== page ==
Affordable Care Act & Health Reimbursement Arrangements

  • Law gavel with reflection
  • Gavel

Immediate action for 2015: In the absence of further guidance from the Department of Labor or Treasury (after today’s date of February 20, 2015), entities with one or more employees should cease reimbursement of health care programs outside of an ACA compliant employer-provided group health care plan.  If you have compliance questions with respect to an existing healthcare-related plan, you should consult with your payroll advisor or plan administrator regarding corrective measures.

Employer options regarding health care programs:

  1. Offer an employer-sponsored ACA compliant plan,
  2. Offer nothing, or
  3. Offer nothing and increase taxable wages – i.e. essentially a “raise”.

These new regulations under the ACA (healthcare reform act) have resulted in many uncertainties and ambiguous language, resulting in frustration among taxpayers who were not aware of their program’s non-compliance when they had fewer than 50 employees.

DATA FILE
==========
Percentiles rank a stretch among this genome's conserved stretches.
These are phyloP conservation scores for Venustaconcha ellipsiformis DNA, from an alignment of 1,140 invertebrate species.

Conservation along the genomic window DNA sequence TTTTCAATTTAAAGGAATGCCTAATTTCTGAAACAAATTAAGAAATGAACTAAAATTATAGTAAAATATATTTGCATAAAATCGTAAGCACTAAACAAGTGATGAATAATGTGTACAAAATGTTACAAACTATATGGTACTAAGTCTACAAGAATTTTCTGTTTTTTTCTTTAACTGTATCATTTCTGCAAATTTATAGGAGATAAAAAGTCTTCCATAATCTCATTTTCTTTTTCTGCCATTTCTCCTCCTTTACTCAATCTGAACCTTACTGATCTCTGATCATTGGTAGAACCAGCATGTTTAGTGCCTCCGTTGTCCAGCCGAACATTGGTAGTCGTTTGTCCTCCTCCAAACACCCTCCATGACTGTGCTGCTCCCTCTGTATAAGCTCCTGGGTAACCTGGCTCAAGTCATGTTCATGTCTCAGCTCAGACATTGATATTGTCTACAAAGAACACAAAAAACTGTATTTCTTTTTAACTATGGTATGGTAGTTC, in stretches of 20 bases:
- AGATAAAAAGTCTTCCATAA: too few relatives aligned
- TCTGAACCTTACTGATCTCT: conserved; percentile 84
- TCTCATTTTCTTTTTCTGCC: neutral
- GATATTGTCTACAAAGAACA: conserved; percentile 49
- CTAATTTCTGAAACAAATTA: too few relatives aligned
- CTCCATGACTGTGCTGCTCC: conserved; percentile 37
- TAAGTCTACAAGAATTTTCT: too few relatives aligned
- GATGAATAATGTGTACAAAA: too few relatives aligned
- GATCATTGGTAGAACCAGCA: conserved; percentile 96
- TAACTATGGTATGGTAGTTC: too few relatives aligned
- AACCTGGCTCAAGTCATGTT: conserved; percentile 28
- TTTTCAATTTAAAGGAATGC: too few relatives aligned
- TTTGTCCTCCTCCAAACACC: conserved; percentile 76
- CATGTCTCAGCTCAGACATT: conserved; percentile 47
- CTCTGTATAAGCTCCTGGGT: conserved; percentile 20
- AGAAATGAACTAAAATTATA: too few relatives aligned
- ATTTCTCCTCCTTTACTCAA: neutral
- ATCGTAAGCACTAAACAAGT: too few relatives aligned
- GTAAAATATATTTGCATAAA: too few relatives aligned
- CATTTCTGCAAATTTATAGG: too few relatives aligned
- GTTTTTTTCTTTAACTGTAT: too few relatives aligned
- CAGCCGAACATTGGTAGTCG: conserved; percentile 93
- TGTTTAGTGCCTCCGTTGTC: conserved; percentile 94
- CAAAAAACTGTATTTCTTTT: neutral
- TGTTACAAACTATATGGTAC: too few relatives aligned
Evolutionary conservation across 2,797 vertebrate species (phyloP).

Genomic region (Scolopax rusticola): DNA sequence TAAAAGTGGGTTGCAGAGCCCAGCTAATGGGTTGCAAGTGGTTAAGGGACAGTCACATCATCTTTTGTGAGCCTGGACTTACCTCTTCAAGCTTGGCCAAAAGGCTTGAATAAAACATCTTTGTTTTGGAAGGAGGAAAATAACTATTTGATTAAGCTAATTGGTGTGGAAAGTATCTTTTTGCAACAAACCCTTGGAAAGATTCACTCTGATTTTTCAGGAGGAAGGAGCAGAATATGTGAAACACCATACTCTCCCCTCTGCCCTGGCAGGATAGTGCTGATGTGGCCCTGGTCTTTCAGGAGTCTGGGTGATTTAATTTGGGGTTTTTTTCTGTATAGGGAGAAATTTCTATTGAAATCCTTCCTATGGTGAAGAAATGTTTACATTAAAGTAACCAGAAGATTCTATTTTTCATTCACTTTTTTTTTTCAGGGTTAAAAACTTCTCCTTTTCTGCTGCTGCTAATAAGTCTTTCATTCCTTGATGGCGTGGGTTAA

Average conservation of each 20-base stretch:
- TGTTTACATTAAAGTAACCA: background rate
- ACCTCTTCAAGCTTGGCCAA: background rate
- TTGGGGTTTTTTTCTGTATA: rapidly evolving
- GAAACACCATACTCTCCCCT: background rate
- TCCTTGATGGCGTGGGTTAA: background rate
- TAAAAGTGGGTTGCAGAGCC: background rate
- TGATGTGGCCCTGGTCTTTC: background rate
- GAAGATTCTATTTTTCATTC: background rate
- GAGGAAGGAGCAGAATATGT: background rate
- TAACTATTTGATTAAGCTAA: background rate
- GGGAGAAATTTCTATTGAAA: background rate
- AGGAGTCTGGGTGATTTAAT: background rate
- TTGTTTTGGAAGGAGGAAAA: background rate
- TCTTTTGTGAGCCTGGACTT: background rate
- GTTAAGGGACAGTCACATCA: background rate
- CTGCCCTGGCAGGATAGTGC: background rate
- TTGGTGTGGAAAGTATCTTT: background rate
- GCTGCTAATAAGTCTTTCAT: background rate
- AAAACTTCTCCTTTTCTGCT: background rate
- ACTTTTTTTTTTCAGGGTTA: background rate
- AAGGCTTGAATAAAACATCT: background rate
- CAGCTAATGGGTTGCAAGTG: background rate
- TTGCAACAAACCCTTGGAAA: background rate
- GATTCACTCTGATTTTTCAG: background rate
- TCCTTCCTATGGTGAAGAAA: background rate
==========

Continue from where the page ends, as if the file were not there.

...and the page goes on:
Generally, small employers are not required to provide health insurance to their employees. However, ANY health reimbursement arrangement that covers one or more employees is deemed a group health plan and is subject to ACA requirements which include, among other things, a prohibition on annual and lifetime limits, and a prohibition on cost-sharing for preventive services.  A health reimbursement arrangement is a plan / policy whereby the employer reimburses the employee for part or all of qualified medical care expenses and provides coverage up to a maximum dollar amount for the period covered.

As it stands now and as we understand it, any employer with non-qualifying arrangements after June 2015 are subject to penalties as high as $100 per day, per individual. The penalty is an excise tax that is self-reported on Form 8928. Beginning June 1, 2015, for an employer to be able to provide a deductible health insurance fringe benefit to an employee, the health plan must be sponsored and paid for by the employer on a non-discriminatory basis. The employee may pay a portion of the coverage through a pre-tax flexible spending account (FSA), or absent FSA participation, on a post-tax basis.

We will keep you updated as we get more guidance on this matter from the IRS and other regulatory agencies. At McIlvain & Associates, we feel it is important to communicate to you about any new developments that could affect your tax compliance.  Our commitment to you is to continue to stay on top of the regulations and to interpret them to the best of published guidance and tax law cases.

McIlvain & Associates, CPAs



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